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Aerospace Employment Hits 50-Year Low in USA

U.S. aerospace employment has reached its lowest level since 1953, dropping to 689,000 at the end of 2002. Based on the latest data from the U.S. Department of Labor's Bureau of Labor Statistics, the figure should serve as a call to action for a national plan to revitalize the aerospace workforce, according to Aerospace Industries Association President and CEO John W. Douglass. The workforce crisis facing the industry is accelerating, Douglass said, and the trend must be reversed before the future health of the industry is jeopardized.

Aerospace employment has dropped 106,000, or by 13 percent since September 11, 2001, and it has fallen by nearly half, or 642,000 since December 1989, a period that marks the end of the Cold War. Douglass said the workforce decline is the result of several converging factors: the crisis in civil aviation and commercial space business, industry mergers and acquisitions, and the September 11 attacks. He said the Commission on the Future of the U.S. Aerospace Industry has called for an interagency task force to develop a national plan to make long-term investments in education in math and science and to encourage students to become part of the aerospace workforce.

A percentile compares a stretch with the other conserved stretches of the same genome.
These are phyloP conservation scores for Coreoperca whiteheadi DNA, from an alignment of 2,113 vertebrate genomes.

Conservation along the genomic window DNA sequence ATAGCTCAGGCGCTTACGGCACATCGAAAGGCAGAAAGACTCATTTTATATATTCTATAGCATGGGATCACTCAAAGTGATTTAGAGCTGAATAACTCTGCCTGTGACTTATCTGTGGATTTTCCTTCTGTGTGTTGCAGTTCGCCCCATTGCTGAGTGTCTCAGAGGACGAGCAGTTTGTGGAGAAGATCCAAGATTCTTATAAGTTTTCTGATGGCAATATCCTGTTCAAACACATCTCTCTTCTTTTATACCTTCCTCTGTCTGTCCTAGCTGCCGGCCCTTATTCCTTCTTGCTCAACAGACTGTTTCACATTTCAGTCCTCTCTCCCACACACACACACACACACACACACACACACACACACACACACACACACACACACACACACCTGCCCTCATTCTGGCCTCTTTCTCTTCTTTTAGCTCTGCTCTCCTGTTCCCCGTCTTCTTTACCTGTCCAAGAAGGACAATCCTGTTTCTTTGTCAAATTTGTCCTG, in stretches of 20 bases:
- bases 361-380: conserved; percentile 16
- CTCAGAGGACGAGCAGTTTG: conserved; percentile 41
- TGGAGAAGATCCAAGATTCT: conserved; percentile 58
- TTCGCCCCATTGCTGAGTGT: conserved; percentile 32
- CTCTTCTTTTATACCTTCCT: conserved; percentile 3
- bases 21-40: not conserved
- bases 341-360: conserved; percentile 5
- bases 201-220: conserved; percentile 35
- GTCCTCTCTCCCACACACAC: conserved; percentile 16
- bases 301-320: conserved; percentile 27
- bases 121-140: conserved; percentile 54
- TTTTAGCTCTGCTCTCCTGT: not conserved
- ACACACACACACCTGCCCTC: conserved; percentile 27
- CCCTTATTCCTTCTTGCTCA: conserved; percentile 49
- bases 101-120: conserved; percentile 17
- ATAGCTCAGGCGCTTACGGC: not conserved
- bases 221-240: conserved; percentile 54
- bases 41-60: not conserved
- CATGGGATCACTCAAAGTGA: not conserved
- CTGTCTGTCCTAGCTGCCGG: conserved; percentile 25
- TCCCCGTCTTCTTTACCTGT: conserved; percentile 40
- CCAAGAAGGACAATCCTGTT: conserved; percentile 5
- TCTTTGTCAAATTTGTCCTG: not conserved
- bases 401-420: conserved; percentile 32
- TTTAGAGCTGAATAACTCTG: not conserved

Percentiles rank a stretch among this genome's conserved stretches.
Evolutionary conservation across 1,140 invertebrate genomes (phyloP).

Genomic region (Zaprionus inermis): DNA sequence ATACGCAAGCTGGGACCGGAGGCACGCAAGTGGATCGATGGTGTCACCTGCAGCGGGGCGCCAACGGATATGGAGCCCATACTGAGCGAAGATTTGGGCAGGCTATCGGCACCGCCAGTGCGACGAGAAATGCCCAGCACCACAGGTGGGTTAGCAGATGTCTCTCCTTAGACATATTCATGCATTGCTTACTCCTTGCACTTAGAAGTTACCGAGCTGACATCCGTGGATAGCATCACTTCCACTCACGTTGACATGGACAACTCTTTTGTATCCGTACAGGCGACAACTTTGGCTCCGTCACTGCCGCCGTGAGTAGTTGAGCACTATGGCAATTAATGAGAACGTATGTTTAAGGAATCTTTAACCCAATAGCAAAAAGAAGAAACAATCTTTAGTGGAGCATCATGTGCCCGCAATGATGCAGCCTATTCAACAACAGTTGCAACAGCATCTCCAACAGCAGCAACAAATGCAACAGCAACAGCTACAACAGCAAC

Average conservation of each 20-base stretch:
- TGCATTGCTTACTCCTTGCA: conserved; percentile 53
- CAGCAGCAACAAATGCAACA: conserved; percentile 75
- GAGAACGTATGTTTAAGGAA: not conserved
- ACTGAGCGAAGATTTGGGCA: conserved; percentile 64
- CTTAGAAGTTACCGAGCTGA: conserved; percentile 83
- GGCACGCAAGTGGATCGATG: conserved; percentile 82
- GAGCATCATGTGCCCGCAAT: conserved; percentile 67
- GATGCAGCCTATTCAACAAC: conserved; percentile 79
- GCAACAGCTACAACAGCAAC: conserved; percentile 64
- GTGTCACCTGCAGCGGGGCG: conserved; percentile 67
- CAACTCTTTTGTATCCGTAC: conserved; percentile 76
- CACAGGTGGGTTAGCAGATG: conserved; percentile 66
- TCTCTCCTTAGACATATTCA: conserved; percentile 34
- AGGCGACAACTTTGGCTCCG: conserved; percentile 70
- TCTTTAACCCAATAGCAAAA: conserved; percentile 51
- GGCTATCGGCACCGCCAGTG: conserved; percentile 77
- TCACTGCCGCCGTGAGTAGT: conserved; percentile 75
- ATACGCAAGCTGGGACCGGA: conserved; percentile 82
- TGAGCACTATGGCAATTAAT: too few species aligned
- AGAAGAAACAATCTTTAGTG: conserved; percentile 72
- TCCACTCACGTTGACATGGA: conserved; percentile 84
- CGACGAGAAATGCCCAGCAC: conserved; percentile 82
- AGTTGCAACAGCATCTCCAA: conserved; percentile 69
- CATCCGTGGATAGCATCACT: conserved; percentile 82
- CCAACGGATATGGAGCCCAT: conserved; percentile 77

Relief from regulation and lawsuits, or an upturn in the need for air travel, air transport, military aviation, space exploration and military/commercial development of space -- any of these factors would, of course, enhance workforce opportunities in the US aerospace/aviation businesses, as they are in, for instance, communist China.

AIA has named the workforce crisis one of its 'Top Ten Issues for 2003.'

FMI: http://89.0.1.18/issues/subject/subject.cfm; www.aia-aerospace.org

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